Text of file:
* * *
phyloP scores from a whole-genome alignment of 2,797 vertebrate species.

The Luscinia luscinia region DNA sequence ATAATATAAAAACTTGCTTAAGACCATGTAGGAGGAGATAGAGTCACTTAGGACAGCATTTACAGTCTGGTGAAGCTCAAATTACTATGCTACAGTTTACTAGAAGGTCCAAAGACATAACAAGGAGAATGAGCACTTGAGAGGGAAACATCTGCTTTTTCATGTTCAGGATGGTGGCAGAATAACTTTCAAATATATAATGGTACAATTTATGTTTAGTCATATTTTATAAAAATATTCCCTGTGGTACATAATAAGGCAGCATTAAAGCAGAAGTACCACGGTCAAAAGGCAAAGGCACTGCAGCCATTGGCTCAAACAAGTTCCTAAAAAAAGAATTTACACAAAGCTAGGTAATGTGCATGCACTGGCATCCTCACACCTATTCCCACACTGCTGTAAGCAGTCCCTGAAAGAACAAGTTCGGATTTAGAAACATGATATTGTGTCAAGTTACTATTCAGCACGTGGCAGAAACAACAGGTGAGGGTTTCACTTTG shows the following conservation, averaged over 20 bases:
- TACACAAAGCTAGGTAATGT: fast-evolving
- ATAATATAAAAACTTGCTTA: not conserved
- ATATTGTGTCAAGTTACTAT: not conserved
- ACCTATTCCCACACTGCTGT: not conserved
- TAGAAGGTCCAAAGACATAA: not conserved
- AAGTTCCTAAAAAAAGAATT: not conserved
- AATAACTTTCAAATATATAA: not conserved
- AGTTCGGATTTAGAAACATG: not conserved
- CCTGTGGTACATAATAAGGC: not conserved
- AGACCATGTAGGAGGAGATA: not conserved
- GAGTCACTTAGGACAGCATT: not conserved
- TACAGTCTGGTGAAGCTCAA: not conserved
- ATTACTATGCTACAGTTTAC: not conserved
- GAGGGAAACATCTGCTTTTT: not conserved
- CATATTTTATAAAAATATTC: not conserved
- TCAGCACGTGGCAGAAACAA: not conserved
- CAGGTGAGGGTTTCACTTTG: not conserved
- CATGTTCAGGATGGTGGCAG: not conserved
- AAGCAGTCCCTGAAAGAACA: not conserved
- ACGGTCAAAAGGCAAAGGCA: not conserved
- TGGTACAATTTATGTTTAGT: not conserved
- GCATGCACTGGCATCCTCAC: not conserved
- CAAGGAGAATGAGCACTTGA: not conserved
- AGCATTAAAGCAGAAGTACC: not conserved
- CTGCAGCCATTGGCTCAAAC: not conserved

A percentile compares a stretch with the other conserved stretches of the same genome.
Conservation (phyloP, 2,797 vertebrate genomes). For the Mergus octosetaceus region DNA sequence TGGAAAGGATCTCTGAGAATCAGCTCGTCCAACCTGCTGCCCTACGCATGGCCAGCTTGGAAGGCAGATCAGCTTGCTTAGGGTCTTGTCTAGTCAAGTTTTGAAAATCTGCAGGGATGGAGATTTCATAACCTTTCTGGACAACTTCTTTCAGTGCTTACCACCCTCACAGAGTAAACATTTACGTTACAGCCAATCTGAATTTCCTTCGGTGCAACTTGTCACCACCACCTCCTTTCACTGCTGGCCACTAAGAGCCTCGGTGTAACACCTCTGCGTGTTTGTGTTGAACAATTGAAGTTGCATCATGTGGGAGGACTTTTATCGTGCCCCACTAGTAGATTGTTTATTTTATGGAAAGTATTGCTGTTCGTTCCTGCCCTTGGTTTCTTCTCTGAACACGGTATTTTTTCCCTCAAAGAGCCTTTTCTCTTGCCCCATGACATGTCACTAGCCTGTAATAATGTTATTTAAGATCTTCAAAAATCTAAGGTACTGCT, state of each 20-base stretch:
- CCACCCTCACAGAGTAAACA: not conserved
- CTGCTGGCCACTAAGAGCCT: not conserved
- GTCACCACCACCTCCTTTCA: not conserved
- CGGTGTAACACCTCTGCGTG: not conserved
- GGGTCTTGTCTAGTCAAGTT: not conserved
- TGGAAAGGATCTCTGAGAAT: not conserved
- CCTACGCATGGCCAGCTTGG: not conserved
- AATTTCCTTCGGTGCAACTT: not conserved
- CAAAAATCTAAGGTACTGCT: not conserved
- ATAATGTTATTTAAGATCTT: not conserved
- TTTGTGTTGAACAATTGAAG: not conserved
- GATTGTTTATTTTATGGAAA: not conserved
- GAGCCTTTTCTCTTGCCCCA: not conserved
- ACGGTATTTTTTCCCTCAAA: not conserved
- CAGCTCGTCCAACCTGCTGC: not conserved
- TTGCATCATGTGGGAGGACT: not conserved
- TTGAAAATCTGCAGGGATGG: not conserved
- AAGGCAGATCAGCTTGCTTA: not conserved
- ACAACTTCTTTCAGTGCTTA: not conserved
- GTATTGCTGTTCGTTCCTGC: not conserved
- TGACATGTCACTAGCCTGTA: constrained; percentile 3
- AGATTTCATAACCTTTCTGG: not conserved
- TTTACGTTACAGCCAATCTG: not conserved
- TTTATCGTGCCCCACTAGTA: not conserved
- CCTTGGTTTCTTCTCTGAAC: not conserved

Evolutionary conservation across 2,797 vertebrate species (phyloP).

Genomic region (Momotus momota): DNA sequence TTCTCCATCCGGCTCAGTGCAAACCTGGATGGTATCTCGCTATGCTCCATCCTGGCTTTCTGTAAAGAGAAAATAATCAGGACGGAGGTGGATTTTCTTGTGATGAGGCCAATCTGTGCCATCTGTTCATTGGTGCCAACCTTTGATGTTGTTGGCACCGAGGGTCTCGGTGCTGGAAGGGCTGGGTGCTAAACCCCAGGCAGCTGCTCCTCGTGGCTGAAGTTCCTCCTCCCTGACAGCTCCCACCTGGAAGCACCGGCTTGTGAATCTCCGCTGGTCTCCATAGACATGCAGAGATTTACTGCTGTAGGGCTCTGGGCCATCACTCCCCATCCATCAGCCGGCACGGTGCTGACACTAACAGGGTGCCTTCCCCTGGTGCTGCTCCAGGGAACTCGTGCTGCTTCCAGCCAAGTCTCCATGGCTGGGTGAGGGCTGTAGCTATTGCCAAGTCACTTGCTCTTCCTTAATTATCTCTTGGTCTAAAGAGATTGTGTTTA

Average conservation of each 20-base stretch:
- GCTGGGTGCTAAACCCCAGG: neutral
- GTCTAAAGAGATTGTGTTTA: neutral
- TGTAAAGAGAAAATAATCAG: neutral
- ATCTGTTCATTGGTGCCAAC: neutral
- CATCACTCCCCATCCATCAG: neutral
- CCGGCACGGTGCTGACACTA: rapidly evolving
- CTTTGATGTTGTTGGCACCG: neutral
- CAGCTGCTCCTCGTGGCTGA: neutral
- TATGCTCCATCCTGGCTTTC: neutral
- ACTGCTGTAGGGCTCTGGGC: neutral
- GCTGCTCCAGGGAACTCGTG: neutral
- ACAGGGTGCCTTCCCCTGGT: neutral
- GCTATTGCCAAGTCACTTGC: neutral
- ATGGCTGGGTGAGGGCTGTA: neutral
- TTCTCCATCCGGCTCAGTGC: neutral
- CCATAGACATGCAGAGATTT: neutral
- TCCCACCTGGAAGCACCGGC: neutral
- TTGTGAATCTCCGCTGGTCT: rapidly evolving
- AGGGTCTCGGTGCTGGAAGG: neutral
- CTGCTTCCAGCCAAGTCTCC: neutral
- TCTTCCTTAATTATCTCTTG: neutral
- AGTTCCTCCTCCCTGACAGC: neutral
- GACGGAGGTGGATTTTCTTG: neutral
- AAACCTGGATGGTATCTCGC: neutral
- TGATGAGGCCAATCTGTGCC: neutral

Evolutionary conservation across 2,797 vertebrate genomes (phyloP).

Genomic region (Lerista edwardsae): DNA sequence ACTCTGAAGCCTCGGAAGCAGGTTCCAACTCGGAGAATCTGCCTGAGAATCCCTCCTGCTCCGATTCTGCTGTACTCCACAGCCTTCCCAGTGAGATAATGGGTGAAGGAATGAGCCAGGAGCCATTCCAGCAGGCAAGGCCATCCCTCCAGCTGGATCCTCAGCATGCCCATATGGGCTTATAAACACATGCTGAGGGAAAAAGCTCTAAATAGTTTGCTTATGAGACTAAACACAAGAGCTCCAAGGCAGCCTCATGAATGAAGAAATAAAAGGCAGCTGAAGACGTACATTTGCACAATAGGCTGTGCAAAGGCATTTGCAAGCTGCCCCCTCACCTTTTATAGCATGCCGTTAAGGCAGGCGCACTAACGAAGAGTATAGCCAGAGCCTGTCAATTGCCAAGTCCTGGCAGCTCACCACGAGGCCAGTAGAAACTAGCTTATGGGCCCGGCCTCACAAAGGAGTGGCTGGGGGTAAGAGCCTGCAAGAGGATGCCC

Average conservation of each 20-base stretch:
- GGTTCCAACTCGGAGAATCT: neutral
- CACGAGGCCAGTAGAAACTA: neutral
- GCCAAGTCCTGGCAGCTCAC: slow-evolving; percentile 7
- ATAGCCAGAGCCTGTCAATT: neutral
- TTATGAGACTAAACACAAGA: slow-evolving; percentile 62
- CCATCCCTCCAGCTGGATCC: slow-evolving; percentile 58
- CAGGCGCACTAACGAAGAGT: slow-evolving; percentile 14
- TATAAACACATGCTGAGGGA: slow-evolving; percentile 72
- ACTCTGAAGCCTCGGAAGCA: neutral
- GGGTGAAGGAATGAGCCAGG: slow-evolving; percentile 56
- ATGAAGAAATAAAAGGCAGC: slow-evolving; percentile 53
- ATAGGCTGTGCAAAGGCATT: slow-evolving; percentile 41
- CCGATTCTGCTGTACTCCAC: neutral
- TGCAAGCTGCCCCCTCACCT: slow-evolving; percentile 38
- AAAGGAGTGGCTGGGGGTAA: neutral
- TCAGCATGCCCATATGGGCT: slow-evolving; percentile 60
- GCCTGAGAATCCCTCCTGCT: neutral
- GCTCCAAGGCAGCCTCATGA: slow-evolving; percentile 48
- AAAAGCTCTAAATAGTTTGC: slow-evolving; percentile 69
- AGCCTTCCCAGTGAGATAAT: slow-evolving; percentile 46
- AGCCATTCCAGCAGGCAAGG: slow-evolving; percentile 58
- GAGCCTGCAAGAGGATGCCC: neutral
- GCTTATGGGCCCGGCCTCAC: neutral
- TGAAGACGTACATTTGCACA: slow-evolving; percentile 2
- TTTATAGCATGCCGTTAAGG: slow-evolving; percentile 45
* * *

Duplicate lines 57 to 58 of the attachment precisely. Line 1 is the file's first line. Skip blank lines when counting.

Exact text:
Average conservation of each 20-base stretch:
- GCTGGGTGCTAAACCCCAGG: neutral